‘Where you once belonged’

Class, race and the Liverpool roots of Lennon and McCartney’s songs


  • James McGrath Leeds Beckett University




avant-garde, The Beatles, left wing, Liverpool, race, working class


While Lennon and McCartney’s class affiliations are ambiguous to degrees that should remain debatable, the depth and the detail in which working-class life defines their work have been overlooked, thus misrepresenting The Beatles’ cultural significance. As Collins (2012) critiques, initial New Left criticisms of The Beatles – almost exclusively in response to one composition, ‘Revolution’ (1968) – have recently been adapted by commentators eager to portray The Beatles as a culturally and politically conservative force. I argue that early Left-wing and recent Right-wing criticisms of The Beatles’ legacy are misleading, because both overlook Lennon and McCartney’s different relationships to working-class culture. I also emphasize an importantly related, even more marginalized aspect of The Beatles’ history: the significance of black musical and cultural influences from Liverpool. The article seeks to offer new interpretations of songs including ‘Norwegian Wood’, ‘A Day in the Life’, ‘Revolution’, ‘Ob-la-di, Ob-la-da’ and ‘Working Class Hero’.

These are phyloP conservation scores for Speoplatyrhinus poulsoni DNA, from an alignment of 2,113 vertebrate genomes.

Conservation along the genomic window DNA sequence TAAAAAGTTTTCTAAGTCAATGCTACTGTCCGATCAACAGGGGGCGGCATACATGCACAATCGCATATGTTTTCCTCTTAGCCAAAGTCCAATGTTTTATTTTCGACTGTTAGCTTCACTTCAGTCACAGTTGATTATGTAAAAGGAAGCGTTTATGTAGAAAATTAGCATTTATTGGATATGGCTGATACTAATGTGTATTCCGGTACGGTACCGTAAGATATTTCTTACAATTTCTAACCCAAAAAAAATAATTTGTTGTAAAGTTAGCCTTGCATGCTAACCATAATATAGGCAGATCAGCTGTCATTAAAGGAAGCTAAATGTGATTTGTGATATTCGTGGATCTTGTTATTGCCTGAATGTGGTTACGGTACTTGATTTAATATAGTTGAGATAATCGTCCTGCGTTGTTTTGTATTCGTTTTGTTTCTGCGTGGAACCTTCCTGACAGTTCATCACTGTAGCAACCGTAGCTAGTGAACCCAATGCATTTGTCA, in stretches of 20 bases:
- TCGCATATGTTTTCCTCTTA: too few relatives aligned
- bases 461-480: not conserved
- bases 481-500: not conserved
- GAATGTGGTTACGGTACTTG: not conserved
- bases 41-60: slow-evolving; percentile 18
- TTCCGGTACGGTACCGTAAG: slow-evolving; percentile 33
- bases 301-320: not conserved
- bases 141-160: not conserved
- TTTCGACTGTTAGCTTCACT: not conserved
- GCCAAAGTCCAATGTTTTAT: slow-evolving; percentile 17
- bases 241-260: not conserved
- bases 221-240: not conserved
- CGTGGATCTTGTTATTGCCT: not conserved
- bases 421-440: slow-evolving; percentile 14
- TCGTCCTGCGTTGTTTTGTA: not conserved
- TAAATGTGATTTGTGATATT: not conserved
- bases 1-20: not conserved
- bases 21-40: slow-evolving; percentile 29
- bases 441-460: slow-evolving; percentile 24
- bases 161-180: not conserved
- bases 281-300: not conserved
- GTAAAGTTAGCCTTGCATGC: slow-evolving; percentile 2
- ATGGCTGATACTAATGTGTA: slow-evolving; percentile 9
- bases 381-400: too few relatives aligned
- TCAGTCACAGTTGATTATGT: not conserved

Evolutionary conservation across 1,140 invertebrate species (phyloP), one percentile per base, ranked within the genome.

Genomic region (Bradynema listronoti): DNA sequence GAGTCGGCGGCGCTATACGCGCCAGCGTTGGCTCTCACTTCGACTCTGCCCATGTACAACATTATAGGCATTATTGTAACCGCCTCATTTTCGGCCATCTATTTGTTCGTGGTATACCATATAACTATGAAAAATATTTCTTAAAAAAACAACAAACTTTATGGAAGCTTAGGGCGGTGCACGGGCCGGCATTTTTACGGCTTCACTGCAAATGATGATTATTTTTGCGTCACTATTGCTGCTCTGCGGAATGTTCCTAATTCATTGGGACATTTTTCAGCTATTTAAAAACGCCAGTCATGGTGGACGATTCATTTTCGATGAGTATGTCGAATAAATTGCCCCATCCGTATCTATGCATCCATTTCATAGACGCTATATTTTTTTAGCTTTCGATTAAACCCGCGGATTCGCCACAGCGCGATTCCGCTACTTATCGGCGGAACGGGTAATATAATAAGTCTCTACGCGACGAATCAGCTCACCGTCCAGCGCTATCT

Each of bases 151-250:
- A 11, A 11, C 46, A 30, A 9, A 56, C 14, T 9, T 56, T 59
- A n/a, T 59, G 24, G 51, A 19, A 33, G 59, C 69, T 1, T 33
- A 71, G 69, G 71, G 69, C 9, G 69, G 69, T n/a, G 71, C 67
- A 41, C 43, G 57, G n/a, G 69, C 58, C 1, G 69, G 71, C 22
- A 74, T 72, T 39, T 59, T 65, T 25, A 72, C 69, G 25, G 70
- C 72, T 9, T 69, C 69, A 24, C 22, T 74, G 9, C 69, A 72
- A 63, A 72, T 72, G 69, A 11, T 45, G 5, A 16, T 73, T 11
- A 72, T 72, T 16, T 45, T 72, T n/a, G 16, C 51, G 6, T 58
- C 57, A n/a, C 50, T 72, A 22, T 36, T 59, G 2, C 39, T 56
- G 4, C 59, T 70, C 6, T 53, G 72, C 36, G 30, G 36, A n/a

Author Biography

James McGrath, Leeds Beckett University

Dr James McGrath is a Senior Lecturer in Cultural Studies at Leeds Beckett University. He has published widely on The Beatles and on Factory Records. His first book, The Naming of Adult Autism(forthcoming, Rowman & Littlefield, 2016), is a study of autism representations in literature, culture, and scientific discourse.


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How to Cite

McGrath, J. (2015). ‘Where you once belonged’: Class, race and the Liverpool roots of Lennon and McCartney’s songs. Popular Music History, 9(1), 11–31. https://doi.org/10.1558/pomh.v9i1.27616